It was a joint venture between Railtrack, Balfour Beatty and Omnicom Engineering with the aim of creating a complete video record of the national network; we got close but never quite managed to record each running line of every route! Sidings and platform lines were just a bonus.
Cameras were positioned inside the cabs (behind the central window) to record straight ahead and cess views, with the three outside to record the 'four foot' and both railheads. The spot lamps created consistent lighting for the track images (regardless of the weather) whereas the cameras inside needed some manual adjustment by the crew when ambient light was poor.
A further camera recorded a sideways view from behind the driver's position. A bank of VCRs recorded the video onto high definition cassette tapes. We got through hundreds of them and 'mercy dashes' were sometimes needed to get boxes of new cassettes to the train if supplies ever ran low. Arranging recording runs needed all kinds of things to come good on the day, so running out of tape was an unacceptable excuse for lost recording!
GPS data was recorded at the same time and this was matched with the footage back at Omnicom's HQ in York, creating a database of video that could be inspected on a desktop PC. The software allowed measurements to be taken off the screen, thus reducing the need for staff to go to site to carry out initial surveys or asset logging exercises.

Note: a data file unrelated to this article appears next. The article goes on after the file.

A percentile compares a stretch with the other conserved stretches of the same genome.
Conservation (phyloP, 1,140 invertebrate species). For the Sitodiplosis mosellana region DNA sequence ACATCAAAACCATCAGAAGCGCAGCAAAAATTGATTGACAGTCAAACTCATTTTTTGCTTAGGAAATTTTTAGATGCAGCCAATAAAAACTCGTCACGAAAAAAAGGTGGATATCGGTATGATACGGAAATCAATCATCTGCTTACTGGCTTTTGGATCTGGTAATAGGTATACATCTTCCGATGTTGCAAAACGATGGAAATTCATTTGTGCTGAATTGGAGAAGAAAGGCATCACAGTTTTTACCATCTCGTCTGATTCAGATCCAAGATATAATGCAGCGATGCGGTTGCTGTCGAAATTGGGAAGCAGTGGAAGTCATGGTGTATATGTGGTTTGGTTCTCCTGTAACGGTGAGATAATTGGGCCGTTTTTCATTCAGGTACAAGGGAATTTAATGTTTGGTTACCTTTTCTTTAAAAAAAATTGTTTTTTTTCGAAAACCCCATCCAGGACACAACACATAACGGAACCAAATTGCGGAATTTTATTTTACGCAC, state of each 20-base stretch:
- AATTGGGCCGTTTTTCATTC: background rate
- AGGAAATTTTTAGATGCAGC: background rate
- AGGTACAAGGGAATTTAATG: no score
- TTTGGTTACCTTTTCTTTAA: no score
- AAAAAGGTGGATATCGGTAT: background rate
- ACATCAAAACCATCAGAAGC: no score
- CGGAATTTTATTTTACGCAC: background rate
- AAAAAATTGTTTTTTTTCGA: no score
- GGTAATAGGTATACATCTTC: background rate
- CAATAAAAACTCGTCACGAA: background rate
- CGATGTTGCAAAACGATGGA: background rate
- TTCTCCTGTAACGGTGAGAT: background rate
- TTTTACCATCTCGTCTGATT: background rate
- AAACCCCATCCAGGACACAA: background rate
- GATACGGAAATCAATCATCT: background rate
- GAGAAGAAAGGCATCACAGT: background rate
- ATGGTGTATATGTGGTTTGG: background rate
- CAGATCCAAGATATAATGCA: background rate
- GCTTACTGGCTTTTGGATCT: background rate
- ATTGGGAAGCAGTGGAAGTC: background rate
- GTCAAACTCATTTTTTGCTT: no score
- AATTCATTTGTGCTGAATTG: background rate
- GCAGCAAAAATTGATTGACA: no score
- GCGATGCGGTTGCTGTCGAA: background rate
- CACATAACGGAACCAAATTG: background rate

The unit carried numbers 960011 on the front and 977859 on the side. The twin exhausts at the one end had to be modified so that the camera view wasn't obstructed. I would guess the unit probably achieved its greatest annual mileages during its last few years of service on this duty.
A visit to Holyhead - by Stuart Broome
Taking advantage of the sunshine on Anglesey I visited Holyhead on 13 May, where 67010 was waiting to take 1V96 11:33 to Cardiff Central.
The DVT was 82126.
The station is still encased in scaffolding as work continues. The afternoon working to Cardiff was 153 922 + 153 312 instead of a class 67!
Caroline on Tour, and others - report by Stephen Dennett
I spent a short time at Crewe on Wednesday 11 May and managed to see the Inspection Saloon Caroline with 37 418 on the charity charter from Derby operated jointly by Loram, Network Rail and Revolution Trains, the model manufacturer.
This was marking the creation of “Caroline” in model form. It was great to see a large logo Class 37 as well. They were due to stop at Crewe for about 15 mins but trundled through Platform 5 with a very brief halt, causing enthusiasts to race down to the other end before they left!
I caught 2 more Class 197’s on their trial runs south from Crewe, including 197 003 (above). There were also some new West Midlands Trains Class 730’s about as well.